In recent years I have realised just how healthy carrots are and I've grown to tolerate, if not enjoy them. I add grated carrot to salads and often roast them in the oven beside the meat. I would never even put carrot juice to my lips so that's still a 'no no'.
Carrots are 84% water and they are a good source of vitamins A, B. C, D and E. Raw carrots are an excellent source of vitamin A and potassium, vitamin B6, thiamine, folic acid, and magnesium.
No wonder my mother made us eat them.
Carrot seeds need to be sprinkled in well raked and composted ground. Till the soil until its very fine. Sprinkle in rows. Carrots take 10 to 12 days to germinate.
Place a light net over them as soon as you sow them. Thin them out as they grow and leave the strongest plants in place. They need to be about 50mm apart as they grow quite big.
Water your crop regularly and harvest when the top of the carrot is at least 2cm across.
Don't over water your carrots or they will rot and weed them regularly or you will end up with a very spindly final crop.
Store indoors packed in boxes and layered with newspaper, or leave in the ground until November time.
Do I grow my own carrots? I have done but I detest gardening even more than I do carrots, so I haven't sown any this year. My short experimental 'carrot' phase didn't last long. I think I had a touch of the 'Good Life' and decided to become self sufficient in vegetables, salad, etc.
Alas, it all proved to much and my latest bag of carrots came from Tesco.
"Dainty and majestic,
I might grace the noblest gown.
Ancient emblem of fertility,
yet my tiny seeds made a preventative tea!
Aid to vision and psychic clarity,
Find me by my ivory crown."
"Look to this day For it is life, the very life of life. For yesterday is but a dream And tomorrow is only a vision But today well lived makes every yesterday a dream of happiness And tomorrow a vision of hope. Look well, therefore, to this day Such is the salutation of the dawn." ~ Kalidasa
"Everything is determined, the beginning as well as the end, by forces over which we have no control. It is determined for insects as well as for the stars. Human beings, vegetables or cosmic dust, we all dance to a mysterious tune, intoned in the distance by an invisible piper. " ~ Albert Einstein
"If you hear a different drummer- dreamer, take a chance... the road you choose to travel means the difference in the dance." D. Morgan
"Think like a queen. A queen is not afraid to fail. Failure is another stepping stone to greatness" Oprah Winfrey
Daucus carota is a variable biennial plant typically growing to 2-4' tall. With finely divided feathery leaves and a white flowering crown made up predominantly of small white florets with a single purplish-black floret at the center, this wild progenitor of the carrot is known by many names: Queen Anne's Lace, Bishop's Lace, Bird's Nest, Bee's Nest, Fool's Parsley, Crow's Nest, Devil's Plague, Rantipole, Herbe a dinde or simply Wild or Garden Carrot. The roots are best eaten early in Spring, and the scent of carrots is noticeable when any part of this plant is crushed. Introduced from Europe, this "weed" has become a familiar sight here in the Americas, but few people seem to appreciate it for its uses or beauty.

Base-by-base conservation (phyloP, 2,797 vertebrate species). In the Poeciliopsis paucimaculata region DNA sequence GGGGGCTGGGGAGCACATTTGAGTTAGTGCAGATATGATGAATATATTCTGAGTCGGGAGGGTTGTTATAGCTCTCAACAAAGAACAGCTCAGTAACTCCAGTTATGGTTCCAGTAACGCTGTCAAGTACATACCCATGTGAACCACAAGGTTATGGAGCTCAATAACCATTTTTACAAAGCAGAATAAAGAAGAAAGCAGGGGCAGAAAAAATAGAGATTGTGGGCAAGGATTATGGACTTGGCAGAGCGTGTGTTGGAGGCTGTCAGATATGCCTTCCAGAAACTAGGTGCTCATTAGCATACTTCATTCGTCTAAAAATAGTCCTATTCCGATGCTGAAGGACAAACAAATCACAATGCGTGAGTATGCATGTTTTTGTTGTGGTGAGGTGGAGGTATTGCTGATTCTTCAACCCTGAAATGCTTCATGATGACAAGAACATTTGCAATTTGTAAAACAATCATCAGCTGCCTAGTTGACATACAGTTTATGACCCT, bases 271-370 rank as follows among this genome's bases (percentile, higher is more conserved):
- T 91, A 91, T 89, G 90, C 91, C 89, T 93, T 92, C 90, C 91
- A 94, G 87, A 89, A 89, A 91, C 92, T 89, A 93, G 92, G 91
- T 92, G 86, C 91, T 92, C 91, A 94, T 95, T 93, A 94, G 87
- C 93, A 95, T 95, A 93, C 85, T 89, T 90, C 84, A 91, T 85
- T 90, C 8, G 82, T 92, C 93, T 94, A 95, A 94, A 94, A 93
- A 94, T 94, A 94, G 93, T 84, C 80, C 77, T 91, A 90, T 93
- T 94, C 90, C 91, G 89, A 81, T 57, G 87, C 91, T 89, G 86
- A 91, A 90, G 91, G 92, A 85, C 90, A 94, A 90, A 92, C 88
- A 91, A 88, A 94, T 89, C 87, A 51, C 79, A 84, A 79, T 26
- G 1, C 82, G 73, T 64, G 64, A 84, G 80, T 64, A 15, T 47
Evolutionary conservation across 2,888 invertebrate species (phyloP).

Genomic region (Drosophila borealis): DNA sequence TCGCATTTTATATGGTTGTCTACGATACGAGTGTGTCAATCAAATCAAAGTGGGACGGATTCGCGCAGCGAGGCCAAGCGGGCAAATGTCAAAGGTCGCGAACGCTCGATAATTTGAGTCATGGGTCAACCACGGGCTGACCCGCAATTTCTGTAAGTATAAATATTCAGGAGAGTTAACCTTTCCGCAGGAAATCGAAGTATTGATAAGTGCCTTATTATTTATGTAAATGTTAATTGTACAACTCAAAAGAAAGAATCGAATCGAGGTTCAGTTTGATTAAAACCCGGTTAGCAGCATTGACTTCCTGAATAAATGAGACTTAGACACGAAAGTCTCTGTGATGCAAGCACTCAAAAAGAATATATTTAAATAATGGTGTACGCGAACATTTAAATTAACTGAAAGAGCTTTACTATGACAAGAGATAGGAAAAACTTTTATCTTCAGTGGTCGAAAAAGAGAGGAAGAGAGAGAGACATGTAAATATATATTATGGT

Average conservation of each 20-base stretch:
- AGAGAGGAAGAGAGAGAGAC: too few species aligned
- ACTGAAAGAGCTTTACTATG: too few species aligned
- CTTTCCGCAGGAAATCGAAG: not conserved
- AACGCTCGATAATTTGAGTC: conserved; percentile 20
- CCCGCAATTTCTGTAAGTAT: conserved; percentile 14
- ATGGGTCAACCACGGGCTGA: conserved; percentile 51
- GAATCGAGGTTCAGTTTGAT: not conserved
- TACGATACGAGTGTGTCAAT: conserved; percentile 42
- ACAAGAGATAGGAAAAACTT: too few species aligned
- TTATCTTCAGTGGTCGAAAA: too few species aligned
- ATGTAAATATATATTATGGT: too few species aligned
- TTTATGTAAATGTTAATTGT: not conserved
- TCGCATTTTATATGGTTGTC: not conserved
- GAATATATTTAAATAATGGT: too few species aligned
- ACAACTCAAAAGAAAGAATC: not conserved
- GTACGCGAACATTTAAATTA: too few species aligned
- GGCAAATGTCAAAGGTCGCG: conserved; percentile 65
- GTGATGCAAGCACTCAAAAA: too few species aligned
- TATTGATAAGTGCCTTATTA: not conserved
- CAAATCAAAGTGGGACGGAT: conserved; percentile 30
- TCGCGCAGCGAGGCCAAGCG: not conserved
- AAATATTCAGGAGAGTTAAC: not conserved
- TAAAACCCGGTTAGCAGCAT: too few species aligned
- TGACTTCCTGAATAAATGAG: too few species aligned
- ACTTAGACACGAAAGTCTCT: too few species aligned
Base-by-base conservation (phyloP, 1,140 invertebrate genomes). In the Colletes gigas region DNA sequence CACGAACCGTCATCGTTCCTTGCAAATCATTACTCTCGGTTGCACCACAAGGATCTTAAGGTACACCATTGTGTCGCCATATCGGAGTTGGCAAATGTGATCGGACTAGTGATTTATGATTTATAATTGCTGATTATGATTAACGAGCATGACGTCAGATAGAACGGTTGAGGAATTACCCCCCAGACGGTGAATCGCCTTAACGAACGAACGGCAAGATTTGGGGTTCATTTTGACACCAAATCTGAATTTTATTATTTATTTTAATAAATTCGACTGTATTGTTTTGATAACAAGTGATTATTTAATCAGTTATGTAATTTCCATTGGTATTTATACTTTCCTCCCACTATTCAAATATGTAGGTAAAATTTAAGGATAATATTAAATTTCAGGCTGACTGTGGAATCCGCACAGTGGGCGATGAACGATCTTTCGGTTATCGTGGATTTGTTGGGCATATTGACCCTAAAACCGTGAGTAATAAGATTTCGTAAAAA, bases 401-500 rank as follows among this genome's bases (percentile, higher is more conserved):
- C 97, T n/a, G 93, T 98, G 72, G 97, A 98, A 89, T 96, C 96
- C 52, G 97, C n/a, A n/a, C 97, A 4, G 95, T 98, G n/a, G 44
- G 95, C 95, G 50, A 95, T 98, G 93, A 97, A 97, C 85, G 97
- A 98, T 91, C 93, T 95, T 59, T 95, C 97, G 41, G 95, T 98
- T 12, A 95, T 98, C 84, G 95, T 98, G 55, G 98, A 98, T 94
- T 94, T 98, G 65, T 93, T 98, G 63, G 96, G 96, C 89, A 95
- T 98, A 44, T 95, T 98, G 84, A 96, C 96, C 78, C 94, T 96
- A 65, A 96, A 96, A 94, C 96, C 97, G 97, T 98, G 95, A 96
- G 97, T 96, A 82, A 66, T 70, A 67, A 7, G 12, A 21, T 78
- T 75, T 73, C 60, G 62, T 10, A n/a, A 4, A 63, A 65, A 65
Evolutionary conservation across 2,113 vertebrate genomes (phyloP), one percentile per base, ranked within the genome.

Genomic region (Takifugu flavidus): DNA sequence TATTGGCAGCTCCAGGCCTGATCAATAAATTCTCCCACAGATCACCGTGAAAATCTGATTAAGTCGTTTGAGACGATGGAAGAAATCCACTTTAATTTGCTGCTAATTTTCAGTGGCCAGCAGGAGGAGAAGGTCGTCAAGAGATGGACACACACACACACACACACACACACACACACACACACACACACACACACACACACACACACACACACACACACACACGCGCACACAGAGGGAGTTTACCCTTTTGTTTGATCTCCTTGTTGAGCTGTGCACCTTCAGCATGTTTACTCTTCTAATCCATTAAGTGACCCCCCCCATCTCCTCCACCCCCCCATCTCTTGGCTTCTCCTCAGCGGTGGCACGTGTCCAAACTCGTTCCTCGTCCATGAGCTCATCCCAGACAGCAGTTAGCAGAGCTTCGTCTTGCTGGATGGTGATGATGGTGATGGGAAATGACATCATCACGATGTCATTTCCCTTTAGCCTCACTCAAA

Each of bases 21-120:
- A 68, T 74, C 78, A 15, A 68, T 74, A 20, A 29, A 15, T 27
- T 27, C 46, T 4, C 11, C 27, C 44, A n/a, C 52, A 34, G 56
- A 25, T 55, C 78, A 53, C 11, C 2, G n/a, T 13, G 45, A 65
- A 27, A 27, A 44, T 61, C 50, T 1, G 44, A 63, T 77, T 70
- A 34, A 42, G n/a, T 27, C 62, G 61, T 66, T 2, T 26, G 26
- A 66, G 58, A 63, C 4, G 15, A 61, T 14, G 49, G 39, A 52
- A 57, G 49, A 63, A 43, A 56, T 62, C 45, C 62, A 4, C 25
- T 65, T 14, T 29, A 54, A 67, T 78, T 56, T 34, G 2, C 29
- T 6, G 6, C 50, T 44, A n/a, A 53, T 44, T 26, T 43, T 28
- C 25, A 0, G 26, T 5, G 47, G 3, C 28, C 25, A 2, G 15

Legend says that the name Queen Anne's Lace came from Queen Anne's, wife of King James I of England beautiful lace making. Supposedly, when the future Queen Anne arrived from Denmark to became the queen of King James I of England, wild carrot was still a novelty in the royal gardens. The legend states that Queen Anne challenged the ladies in waiting to a contest to see who could produce a pattern of lace as fine and lovely as the flower of the wild carrot. The ladies knew that no one could rival the queen's handiwork so it became a triumph for Anne.
Another tale says that the second wife of King Henry VIII pricked her finger one day while crafting lace, and this lovely lacy white flower with the blood-dark center was formed, thus coming to bear her name forever. The name Queen Anne's Lace also refers to cow parsley, anthriscus sylvestris, found commonly in Europe.
Actually, the dark centers found in Queen's Lace are colored by Anthocyanin, a naturally occurring pigment used to attract pollen carrying insects. Another possible source for this popular name comes from English botanist Geoffrey Grigson suggestion that the name comes not from a Queen of England but from Saint Anne, the mother of the Virgin Mary and the patron saint of lace makers!